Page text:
As I already noted in an exchange here with “Ordinary Times” contributor Vikram Bath, a “blogroll” used to represent a circle or network of intercommunicating, mutually encouraging bloggers and blog-communities. Getting a spot on a popular blog’s roll was once a top goal for aspiring bloggers.
The first thing to note about OT’s blogroll is that, though it has been moved off the blog’s front page and sidebars, it still occupies a prominent link-position in the main menu. The second thing to note about it is that it isn’t: The blogroll page’s blogroll is missing. The only blogs that the “Blogroll” page rolls are OT’s nine “Internal Blogs,” which already have their own separate main menu spot, with associated dropdown links. If, however, you click on “Blogs” rather than on one of the individual dropdowns, you’ll be taken to a page that is empty except for a three-month old piece of “comment spam.” Back on the Blogroll page, where the Internal Blogs are actually listed, there also used to be or clearly was intended to be something like a normal blogroll, probably listing tens of friendly blogs, but there is now only what clearly appears to be a piece of dysfunctional WordPress “shortcode” – [collroll] – from the obsolete but rather serendipitously named plug-in “Collapsing Blogroll.”
I’m tempted to leave this discussion right here, since the failure of this shortcode is itself like a piece of shortcode that any thoughtful observer ought to be able to expand into a larger critique: That the OT blogroll has consisted of [collroll] and nothing but [collroll] for many months now, and that either no one has pointed it out or whoever is responsible does not care or does not know how to fix it may say quite a bit about OT’s progressive disconnection from the rest of the blog-world, or from what we used to call the “blogosphere.” (I always imagine the word being pronounced by Ariana Huffington.) That OT, when it was the LOOG, was a somewhat prominent or major-minor independent blog may in turn say something about the decline of blogs of its type.
The rest of the content of the Blogroll page, other than some (more) comment-spam (three years old rather than just three months), describes OT’s own sphere, as represented in that somewhat redundant list of “Internal Blogs,” which, like the non-collapsed or not yet collapsed but clearly collapsing blogrolls of many still popular or still barely hanging-on blogs, is full of zombies. “The 49th” last put up a post in October of this year, so around a month ago, before that in July: Even at that very low rate of publication, it qualifies as about average for the nine, as does “Blinded Trials.” The most recent posts at Blinded Trials are, however, by an author, Christopher Carr, who is not credited on the Blogroll page as a blog author. Of the two listed “principal authors,” Russell Saunders still offers posts from time to time, but Rose Woodhouse has not posted in months. “Dutch Courage” has not posted since June. “Healthy Commotion” has posted twice since May, while the vast majority of its content, all of it for more than a year, has been provided by Ethan Gach, another author not credited. “Journeys in Alterity” has not been updated since September, when it featured a post announcing that one of its two authors, Kyle Cupp, would be journeying elsewhere. The other named “Journeys” author, Elizabeth Stoker, has not published a post at OT in almost a year: She was welcomed into the fold in December of 2013, and has not made a contribution since January of 2014. “Mindless Diversions” and “Not a Potted Plant” (where Mr. Bath posts) qualify as unusually lifelike: They publish fairly frequently, especially Mindless Diversions. “Ordinary Tales” and “Ordinary University” fit the comatose or zombified norm.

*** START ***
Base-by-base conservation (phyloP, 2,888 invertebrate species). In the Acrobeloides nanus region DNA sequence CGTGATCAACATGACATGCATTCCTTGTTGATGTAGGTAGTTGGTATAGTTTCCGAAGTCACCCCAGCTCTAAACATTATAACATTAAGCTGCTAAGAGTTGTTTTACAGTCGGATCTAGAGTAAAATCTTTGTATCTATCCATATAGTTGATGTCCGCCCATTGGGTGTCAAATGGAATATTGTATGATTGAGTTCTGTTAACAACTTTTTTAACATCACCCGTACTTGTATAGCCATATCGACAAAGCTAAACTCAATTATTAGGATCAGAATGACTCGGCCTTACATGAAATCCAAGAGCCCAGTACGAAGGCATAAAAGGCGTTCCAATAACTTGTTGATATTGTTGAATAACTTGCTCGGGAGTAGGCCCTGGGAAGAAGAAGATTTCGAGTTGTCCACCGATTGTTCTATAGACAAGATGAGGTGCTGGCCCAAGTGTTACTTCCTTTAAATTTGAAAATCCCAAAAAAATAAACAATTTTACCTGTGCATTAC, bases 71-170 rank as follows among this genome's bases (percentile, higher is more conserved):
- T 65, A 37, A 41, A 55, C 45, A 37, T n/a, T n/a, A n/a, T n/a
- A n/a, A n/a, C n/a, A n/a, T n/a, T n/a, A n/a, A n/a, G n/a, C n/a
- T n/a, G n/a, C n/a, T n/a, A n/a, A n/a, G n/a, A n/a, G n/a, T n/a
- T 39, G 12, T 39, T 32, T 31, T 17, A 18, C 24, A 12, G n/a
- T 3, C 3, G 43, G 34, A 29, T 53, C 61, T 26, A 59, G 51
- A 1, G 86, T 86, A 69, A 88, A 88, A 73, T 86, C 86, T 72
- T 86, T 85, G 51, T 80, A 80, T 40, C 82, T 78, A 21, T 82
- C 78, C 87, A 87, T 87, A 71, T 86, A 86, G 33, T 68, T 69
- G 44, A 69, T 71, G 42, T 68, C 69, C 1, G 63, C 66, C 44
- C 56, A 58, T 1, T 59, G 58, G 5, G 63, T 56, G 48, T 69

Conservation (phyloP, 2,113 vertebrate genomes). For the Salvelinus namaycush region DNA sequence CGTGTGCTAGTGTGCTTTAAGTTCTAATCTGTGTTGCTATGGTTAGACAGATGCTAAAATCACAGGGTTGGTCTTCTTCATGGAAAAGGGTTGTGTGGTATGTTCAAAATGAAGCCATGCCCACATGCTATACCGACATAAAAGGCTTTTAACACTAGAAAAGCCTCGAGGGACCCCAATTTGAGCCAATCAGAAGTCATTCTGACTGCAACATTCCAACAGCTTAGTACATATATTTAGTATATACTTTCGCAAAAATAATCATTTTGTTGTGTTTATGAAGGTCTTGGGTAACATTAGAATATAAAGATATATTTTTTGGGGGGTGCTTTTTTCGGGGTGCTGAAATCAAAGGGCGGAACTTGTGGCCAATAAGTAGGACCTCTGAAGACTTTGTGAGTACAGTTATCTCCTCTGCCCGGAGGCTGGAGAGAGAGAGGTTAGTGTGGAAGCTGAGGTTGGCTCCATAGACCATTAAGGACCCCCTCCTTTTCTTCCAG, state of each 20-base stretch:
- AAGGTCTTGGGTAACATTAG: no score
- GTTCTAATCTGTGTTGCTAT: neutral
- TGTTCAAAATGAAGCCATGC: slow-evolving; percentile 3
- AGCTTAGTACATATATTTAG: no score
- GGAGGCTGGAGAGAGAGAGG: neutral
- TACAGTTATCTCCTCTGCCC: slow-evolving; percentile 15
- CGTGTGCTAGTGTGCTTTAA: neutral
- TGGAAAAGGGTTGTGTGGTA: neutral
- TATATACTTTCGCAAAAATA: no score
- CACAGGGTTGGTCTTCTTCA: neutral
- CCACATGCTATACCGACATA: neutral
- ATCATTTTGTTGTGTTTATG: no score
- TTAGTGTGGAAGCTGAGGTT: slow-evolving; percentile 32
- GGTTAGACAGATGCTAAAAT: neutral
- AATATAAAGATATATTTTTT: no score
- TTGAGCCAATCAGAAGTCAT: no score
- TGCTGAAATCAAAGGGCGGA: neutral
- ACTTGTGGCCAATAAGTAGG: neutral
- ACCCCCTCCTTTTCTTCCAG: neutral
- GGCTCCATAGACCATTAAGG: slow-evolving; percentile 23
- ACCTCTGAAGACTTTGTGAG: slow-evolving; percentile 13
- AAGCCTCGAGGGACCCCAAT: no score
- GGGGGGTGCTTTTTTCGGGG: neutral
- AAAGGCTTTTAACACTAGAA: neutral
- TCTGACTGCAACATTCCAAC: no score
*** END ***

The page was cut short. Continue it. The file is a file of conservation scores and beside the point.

Numerous problems like the ones on OT’s Blogroll page have been obvious at the site for several months, at least to anyone who might care to look. As I also mentioned to Bath, I have directly contacted an editor at the site with my observations, and I also have used the site’s contact form for the purpose (several weeks ago). I even volunteered to implement the mostly simple fixes myself. At this point, no one ought to be surprised to learn that I have thusfar received no reply to any of these messages.